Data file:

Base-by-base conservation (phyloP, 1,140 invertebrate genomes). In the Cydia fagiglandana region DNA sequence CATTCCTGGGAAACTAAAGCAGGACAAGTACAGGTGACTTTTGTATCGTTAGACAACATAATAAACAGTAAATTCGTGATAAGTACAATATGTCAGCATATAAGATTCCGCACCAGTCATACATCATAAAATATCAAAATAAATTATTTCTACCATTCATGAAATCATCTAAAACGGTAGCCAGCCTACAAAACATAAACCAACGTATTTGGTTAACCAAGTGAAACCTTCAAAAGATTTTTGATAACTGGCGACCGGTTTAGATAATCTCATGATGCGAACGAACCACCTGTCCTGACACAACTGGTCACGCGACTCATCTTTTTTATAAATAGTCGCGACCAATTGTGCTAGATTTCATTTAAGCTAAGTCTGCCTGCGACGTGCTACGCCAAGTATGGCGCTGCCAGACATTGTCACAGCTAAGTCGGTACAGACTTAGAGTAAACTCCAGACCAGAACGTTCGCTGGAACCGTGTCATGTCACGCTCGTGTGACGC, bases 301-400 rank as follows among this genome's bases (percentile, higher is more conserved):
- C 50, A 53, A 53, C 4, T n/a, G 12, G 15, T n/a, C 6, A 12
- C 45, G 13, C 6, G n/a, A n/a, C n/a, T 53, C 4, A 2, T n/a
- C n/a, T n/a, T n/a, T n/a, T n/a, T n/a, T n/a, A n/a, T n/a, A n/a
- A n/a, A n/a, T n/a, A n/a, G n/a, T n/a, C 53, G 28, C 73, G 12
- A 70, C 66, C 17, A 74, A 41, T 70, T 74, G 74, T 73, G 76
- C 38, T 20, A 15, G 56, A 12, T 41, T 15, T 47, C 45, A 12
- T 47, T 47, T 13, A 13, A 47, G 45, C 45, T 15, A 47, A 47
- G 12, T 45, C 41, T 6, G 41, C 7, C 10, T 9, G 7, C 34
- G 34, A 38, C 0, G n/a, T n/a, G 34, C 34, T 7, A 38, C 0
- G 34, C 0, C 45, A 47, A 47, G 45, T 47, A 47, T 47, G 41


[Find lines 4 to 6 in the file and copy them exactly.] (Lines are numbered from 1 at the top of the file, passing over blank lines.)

- C n/a, T n/a, T n/a, T n/a, T n/a, T n/a, T n/a, A n/a, T n/a, A n/a
- A n/a, A n/a, T n/a, A n/a, G n/a, T n/a, C 53, G 28, C 73, G 12
- A 70, C 66, C 17, A 74, A 41, T 70, T 74, G 74, T 73, G 76